Good decision-making and personal relationship-building require more than this trait. However, EQ can continue developing and, indeed, can be trained in individuals to help enhance the ways they interact with others.

Psychologist Daniel Goleman, author of the international bestseller Emotional Intelligence: Why It Can Matter More Than IQ, says effective leaders succeed by building relationships, recognising their own emotions, responding to the needs of others and by revealing their own mistakes. People with high levels of EQ are optimistic, self-aware, empathetic, don’t exhibit knee-jerk reactions, and are able to see things as they are, not as we want them to be.

If it’s a leadership role you crave, try some of the following tips suggested by experts:

Be observant: Look out for clues suggesting any kind of emotional turmoil affecting those around you, such as appearing distracted or quieter than usual.

Ask questions: If you notice any of those clues, ask the individual if they’re OK. They might say everything’s fine – but equally, they might just open up to you.

Walk a mile in another person’s shoes: If that person shares their issues with you, stop to think how you’d feel in that situation.

Value people – and let them know: Express concern, interest, understanding.

‘If you’re just setting out on the career ladder, expose yourself to any training opportunities where you’ll find out about yourself,’ says professor Cooper. ‘Courses on mindfulness, for example, make you reflect on who you are’.

Recognising, developing and maximising these traits in yourself and your staff is how great leaders emerge and help leave the competition languishing behind.

Nobel Prize winning psychologist Daniel Kahneman found that people would rather do business with a person they like and trust rather than someone they don’t, even if the likeable person is offering a lower-quality product or service at a higher price.

And there is a tangible benefit to an organisation’s bottom line, Keld Jensen says. ‘Many studies prove that companies with a focus on EI outperform companies solely focused on IQ.’

Professor Cooper adds: ‘When we perform workplace well-being audits, you can see EQ levels instantly. You can see how one division/team perceive their manager and compare it with another to see the levels.’

Tips for recruitment managers

Professor Cary Cooper and Keld Jensen both recommend group interviews over one-to-one or panel Q and As.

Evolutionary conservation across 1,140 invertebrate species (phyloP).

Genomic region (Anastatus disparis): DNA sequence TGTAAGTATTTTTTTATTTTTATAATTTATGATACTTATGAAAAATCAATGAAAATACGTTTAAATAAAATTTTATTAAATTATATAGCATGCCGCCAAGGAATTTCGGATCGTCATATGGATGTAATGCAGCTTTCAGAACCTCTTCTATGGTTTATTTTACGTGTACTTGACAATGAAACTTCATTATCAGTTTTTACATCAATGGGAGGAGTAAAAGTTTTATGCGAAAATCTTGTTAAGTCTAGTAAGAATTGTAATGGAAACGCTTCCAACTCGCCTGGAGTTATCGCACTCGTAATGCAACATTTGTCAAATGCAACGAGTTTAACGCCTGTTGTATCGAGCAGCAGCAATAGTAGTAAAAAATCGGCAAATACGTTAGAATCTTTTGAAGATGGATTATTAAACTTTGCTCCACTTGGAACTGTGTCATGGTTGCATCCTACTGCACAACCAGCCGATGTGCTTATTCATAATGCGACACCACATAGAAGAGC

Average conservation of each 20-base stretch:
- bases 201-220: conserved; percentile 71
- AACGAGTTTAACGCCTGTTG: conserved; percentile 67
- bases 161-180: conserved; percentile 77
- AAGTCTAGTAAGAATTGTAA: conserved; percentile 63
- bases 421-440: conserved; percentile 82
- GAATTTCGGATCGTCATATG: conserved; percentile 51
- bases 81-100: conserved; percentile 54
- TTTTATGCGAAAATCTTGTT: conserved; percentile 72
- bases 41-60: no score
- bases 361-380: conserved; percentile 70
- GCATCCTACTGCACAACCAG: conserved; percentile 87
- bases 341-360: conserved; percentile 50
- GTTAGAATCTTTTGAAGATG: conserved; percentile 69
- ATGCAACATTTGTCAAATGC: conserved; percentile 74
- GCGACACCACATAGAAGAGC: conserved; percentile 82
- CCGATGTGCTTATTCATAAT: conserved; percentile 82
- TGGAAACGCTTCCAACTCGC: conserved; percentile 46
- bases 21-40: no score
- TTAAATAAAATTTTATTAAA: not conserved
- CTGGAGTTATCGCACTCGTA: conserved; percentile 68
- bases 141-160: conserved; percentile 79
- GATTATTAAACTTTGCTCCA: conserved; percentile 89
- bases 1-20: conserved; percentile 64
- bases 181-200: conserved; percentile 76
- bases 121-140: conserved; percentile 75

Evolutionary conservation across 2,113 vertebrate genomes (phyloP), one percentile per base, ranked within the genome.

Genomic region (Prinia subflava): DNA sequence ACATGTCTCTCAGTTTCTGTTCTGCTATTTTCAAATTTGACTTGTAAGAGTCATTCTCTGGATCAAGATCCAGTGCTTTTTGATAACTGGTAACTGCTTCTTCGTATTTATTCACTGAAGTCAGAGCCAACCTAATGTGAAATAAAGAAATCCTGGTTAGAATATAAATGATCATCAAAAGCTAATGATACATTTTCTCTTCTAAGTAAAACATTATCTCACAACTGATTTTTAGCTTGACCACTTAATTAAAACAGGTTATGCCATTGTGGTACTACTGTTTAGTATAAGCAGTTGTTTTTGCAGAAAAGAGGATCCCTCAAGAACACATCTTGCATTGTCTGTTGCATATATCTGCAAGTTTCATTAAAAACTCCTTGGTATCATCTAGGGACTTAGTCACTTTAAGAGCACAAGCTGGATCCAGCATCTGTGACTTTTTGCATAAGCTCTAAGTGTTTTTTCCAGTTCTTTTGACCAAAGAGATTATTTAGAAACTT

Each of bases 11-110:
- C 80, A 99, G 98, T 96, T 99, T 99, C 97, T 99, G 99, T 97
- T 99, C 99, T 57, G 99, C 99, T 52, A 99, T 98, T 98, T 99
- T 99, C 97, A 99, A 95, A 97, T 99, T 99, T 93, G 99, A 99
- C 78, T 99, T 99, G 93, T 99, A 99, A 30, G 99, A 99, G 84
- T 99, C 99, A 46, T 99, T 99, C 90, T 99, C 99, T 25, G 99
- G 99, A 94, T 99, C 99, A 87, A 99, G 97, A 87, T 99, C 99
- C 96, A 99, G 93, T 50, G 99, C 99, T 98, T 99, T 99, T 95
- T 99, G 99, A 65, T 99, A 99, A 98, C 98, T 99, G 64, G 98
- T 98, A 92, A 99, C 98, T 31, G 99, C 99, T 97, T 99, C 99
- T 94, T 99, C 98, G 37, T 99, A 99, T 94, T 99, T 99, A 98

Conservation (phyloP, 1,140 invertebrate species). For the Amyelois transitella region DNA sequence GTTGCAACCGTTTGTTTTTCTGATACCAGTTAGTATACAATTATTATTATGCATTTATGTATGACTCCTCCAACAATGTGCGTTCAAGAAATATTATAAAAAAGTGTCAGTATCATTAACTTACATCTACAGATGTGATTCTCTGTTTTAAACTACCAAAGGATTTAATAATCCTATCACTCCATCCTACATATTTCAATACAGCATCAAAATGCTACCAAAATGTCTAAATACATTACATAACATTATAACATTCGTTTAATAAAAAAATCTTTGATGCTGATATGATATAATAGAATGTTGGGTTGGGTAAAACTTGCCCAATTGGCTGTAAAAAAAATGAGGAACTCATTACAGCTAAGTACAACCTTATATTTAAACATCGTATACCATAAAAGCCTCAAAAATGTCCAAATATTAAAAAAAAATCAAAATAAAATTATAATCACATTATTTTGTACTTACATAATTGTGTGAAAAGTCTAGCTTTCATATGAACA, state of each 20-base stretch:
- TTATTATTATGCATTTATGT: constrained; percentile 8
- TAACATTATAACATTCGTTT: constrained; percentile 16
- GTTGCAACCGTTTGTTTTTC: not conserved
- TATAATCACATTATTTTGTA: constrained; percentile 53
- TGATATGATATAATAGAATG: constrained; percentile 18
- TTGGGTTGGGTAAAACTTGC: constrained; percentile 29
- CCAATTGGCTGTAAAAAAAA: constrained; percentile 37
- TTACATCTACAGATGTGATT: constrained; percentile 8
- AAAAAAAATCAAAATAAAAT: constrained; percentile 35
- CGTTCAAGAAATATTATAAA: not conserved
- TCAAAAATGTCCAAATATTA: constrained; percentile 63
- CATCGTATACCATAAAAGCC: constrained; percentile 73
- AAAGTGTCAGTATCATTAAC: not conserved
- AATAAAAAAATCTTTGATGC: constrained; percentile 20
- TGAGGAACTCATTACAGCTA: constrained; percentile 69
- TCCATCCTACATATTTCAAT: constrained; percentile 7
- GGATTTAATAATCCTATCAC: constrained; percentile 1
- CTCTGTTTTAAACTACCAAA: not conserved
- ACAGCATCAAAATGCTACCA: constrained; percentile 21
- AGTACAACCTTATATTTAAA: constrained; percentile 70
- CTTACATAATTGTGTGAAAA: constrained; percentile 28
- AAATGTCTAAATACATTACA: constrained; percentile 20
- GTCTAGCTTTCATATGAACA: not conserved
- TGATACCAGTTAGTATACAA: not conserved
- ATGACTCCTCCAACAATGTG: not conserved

• Keld says: ‘There are a number of very good EQ assessments that really describe the candidate very well. Besides that, role play or tasks are often more efficient than only basing a decision on an interview.’
  • Cooper says: ‘Group interviews are a good way to measure EQ. You can set a role-play scenario for applicants or give them a task and see how everyone reacts to each other and managing them.’ It’s difficult to fake it – ‘real characters come out very quickly.’
  • Recruitment managers, say experts, should be on the lookout for people exhibiting self-awareness – they recognise how their feelings affect them, those around them and their performance at work; confident yet aware of their own limitations.
  • A good interview question is to ask about a time that the interviewee got carried away by their emotions and did something they later regretted. The self-aware person will be open and frank with their answers. Be aware of those who stall or try to avoid the question, seem irritated, or frustrated by the question. An ability to self-regulate emotions is a strength you should seek in an applicant – someone who reacts upon their negative feelings will be a disruptive influence and create bad feelings in the team.
  • Look for someone showing reflection, comfort with change and who doesn’t have all the answers. He/she will take a 
little time before answering interview questions.
  • Empathy is another important trait to look for when recruiting. Someone who has empathy will have an awareness of the feelings of others and take into consideration the impact they’ll have. Ask a candidate about a situation where a co-worker was angry with them and how they dealt with it. Look for a willingness to understand the reason for the colleague’s anger, even if they don’t agree with it.
  • Highly developed social skills are vital in the workplace as they encourage and enhance teamwork and networking. To assess social skills in an interview, ask questions related to projects and difficulties encountered around varying agendas, temperaments, and getting people to buy in. And for those already in an organisation, professor Cooper says it’s important to offer training to develop levels of EQ – for the benefit of individuals but also the bottom line.
Sarah Gibbons

Sarah Gibbons